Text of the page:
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High Anxiety

In our nation right now, many people are experiencing a high state of anxiety over the coronavirus. In fact, many Christians themselves are also experiencing a certain level of anxiety in the face of this unknown virus. Scripture has much to say about worry and anxiety. One of the famous passages is found in Paul’s letter to the Philippians where he writes: “Do not be anxious about anything, but in everything, by prayer and petition, with thanksgiving, present your request to God,” (Phil. 4:6 NIV). What I find interesting about Paul’s admonition “to not be anxious” is that earlier in his epistle Paul expressed a certain level of anxiety regarding the health of Epaphroditus, who had been sent from the Philippians to assist Paul in his imprisonment. We read Paul’s words concerning his illness: “Indeed he was ill, and almost died. But God had mercy on him, and not only on him but also on me, to spare me sorrow upon sorrow. Therefore, I am all the more eager to send him, so that when you see him again you may be glad, and I may have less anxiety. Welcome him in the Lord with great joy, and honor men like him, because he almost died for the work of Christ, risking his life to make up for the help you could not give me,” (Phil.2:27-30 NIV). In this passage Paul talks about the level of anxiety that he was having as Epaphroditus was at death’s door. But later he tells us “to be anxious for nothing”. Anxiety or worrying never made anyone stronger or helped them do God’s will. It’s never provided a way of escape out of any stressful situation, yet Paul talks about his own worries for his friend Epaphroditus. So, there must be some benefit derived from having a godly concern for others physical needs.

Is there a difference between anxiety and godly concern? As a pastor I have a godly concern for the health and welfare of the sheep that I shepherd, especially for the one member who’s now been diagnosed with the coronavirus. My general response is to go and visit those that are sick in our congregation, but currently that would not be a good idea for me. I’m also aware that being in a state of anxiety is something that Jesus warned us against when he spoke in the Sermon on the Mount and said, “So do not worry, saying “what shall we eat?” Or “what shall we drink?” Or “what shall we wear?” For the pagans run after all these things, and your heavenly Father knows that you need them. But seek first his kingdom and his righteousness, and all these things will be given to you as well. Therefore, do not worry about tomorrow, for tomorrow will worry about itself. Each day has enough trouble of its own,” (Matt.6:31-34 NIV). Jesus is not teaching us here that we don’t need to think ahead or that we should never have a plan or pattern in place in our lives. He simply means that we are not to be anxious about our worldly needs. He points us to our heavenly Father who is the one who provides and guides in our lives. When we are living in a state of constant anxiety that will not add years to our lives (in fact just the opposite) and will result in a negative attitude and a lack of joy in our spirit. Is anything gained by worrying and being anxious about things that we have no control over? I think not.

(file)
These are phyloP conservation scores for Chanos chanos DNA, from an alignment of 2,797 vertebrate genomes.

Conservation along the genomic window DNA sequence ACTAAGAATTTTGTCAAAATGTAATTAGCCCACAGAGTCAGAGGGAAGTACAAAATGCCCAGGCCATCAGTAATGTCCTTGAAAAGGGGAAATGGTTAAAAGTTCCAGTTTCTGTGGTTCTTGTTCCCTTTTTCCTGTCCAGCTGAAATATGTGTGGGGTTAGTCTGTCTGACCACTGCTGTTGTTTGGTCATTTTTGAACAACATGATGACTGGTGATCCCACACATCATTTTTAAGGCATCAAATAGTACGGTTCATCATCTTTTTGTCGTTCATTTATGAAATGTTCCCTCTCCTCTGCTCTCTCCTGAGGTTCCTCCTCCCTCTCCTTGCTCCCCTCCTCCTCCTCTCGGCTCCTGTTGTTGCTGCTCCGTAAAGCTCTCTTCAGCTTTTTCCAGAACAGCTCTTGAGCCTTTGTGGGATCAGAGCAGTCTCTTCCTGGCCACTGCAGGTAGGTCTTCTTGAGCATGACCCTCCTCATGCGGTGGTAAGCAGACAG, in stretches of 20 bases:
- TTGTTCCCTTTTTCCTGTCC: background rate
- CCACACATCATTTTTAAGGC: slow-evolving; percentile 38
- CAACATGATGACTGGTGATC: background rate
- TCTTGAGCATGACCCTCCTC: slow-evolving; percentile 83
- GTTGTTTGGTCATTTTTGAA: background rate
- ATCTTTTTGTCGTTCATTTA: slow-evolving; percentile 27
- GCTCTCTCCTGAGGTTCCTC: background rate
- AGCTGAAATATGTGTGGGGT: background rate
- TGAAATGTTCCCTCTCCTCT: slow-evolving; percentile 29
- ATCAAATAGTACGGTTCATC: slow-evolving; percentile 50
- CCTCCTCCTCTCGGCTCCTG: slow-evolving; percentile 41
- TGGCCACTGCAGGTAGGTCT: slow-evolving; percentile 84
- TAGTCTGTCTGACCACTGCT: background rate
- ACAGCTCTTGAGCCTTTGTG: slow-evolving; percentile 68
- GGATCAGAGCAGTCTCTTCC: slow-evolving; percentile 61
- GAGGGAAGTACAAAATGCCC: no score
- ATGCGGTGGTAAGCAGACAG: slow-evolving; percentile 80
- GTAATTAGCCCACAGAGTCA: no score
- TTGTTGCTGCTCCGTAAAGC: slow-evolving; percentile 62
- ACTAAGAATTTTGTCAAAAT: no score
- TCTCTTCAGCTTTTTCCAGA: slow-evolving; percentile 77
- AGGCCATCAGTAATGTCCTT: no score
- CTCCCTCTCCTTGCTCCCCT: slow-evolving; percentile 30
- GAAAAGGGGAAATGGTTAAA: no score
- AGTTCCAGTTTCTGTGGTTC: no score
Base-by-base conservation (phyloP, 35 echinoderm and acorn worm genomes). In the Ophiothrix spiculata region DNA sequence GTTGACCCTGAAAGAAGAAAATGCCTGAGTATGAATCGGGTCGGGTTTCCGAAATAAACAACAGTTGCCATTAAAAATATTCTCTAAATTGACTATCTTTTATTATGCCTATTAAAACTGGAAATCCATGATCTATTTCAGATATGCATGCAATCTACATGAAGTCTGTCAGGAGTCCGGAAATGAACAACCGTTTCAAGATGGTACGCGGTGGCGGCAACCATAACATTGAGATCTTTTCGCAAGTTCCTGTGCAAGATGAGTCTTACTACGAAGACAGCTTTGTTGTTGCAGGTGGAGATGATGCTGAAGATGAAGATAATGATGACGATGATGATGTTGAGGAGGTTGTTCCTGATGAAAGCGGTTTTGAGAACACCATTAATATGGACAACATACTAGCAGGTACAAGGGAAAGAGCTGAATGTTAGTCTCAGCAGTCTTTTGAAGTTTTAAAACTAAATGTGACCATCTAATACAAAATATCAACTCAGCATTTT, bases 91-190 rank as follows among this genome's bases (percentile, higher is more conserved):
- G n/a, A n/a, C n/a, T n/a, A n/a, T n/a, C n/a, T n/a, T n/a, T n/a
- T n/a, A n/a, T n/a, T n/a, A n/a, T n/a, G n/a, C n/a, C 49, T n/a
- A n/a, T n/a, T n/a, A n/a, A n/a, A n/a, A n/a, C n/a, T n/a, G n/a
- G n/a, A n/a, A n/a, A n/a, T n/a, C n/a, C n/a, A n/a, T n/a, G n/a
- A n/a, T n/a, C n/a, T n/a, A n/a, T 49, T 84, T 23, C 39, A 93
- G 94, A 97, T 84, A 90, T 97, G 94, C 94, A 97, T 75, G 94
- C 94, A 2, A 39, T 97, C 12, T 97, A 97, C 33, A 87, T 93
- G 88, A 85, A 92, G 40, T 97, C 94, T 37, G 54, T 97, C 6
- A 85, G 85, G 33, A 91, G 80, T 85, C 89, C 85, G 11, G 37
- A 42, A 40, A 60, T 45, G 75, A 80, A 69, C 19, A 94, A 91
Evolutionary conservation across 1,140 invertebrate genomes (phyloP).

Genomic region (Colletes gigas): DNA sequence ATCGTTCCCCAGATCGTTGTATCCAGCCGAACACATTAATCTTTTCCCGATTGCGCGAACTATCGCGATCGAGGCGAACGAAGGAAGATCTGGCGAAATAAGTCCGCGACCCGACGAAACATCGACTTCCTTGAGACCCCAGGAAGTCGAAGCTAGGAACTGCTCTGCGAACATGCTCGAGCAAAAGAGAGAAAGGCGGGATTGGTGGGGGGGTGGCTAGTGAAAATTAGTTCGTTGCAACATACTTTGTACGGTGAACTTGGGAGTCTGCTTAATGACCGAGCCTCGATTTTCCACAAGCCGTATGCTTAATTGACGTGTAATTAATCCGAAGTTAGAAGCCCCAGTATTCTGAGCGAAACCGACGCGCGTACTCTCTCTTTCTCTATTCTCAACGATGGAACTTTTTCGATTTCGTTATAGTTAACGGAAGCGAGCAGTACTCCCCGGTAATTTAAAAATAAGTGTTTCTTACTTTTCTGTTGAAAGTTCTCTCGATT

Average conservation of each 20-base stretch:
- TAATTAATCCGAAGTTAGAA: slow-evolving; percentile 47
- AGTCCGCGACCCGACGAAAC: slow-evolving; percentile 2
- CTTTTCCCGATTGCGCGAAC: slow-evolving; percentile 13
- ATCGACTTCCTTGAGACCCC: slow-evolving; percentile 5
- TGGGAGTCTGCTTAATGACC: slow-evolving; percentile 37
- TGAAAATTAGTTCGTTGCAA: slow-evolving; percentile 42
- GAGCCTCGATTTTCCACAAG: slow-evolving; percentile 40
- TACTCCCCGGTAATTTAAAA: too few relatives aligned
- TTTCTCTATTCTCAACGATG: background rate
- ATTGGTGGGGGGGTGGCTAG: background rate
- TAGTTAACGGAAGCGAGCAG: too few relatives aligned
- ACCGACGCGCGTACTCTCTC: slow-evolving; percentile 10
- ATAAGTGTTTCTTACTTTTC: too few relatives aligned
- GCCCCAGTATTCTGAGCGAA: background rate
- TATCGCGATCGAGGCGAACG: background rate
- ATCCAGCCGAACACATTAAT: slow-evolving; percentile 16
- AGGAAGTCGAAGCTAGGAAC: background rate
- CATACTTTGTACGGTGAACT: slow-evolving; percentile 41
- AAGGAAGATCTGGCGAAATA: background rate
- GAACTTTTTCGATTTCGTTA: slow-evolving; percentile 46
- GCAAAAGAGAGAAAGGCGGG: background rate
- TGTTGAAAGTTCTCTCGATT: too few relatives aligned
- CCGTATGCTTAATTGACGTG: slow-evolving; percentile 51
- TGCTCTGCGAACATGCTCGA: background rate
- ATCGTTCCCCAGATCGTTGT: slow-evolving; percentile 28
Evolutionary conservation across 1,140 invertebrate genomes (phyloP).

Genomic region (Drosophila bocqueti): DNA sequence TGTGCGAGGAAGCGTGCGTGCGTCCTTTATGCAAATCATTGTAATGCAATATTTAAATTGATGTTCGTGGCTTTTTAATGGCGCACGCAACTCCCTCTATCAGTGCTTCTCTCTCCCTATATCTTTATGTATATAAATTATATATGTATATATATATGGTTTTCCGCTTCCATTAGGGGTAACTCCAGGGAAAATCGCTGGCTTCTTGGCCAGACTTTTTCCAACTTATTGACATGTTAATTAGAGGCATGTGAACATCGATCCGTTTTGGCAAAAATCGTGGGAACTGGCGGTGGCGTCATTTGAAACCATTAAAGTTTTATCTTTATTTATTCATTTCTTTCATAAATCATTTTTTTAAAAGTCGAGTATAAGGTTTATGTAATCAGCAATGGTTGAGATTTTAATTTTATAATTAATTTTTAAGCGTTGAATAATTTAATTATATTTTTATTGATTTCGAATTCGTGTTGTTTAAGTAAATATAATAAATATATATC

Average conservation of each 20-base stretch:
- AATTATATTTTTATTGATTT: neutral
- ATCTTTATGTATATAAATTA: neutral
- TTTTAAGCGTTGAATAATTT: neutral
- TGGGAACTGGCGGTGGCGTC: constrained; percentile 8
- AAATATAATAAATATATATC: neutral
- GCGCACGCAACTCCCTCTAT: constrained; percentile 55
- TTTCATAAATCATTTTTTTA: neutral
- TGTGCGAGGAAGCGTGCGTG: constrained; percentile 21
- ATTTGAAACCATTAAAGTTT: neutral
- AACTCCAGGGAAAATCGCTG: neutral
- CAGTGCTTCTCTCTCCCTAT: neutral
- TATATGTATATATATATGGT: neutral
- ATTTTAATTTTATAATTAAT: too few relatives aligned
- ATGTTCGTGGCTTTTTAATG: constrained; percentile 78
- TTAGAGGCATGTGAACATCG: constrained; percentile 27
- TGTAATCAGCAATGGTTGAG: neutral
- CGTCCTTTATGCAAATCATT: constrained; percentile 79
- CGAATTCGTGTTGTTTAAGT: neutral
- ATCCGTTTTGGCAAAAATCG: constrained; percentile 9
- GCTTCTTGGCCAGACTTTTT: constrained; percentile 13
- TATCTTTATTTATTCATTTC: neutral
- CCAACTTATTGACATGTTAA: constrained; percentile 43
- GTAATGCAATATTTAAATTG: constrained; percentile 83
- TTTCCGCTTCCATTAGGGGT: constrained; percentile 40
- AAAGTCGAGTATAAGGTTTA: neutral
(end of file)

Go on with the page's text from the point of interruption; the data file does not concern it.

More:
I think there are two things that can help us move from anxiety to a proper godly concern in the passages that we looked at today. First of all, Jesus points us the reality that everything that happens is an opportunity for us to draw closer to our heavenly Father and be a witness for Him. We may not understand at all what God is doing through this current plague that has befallen our world, but we can be sure that God can move and work even in the midst of our current tragedy. Our heavenly Father knows what our needs are, and He has promised never to abandon us.

The second point of reference from Paul’s letter to the Philippians is when he continues after verse six to write: “Finally, brothers, whatever is true, whatever is noble, whatever is right, whatever is pure, whatever is lovely, whatever is admirable – if anything is excellent or praiseworthy – think on such things,” (Phil.4:8 NIV). One of the great challenges for us today is to think on those things that are lovely and noble and pure when we are being bombarded all day long by negative reports about what is happening all around us. But it is critical that we come to a point of realization that our God deserves our total confidence and trust. We are told in the book of Psalms, “to be still, and know that Jehovah is God”, (Ps.46:10). He deserves our trust even though the mountains may fall into the sea, we must think on Him and trust in our Savior, the Lord Jesus to work and move in our midst. Let us come to a place of peace and trust and we’ll find what Paul also wrote in Philippians to be true when he said: “And the peace of God, which transcends all understanding, will guard your hearts and your minds in Christ Jesus,”(Phil.4:7 NIV). So, let us cast all our anxiety upon Him, for He cares for us (1Peter 5:7).

Finding peace in the midst of the storm,

Pastor Rich Sivo

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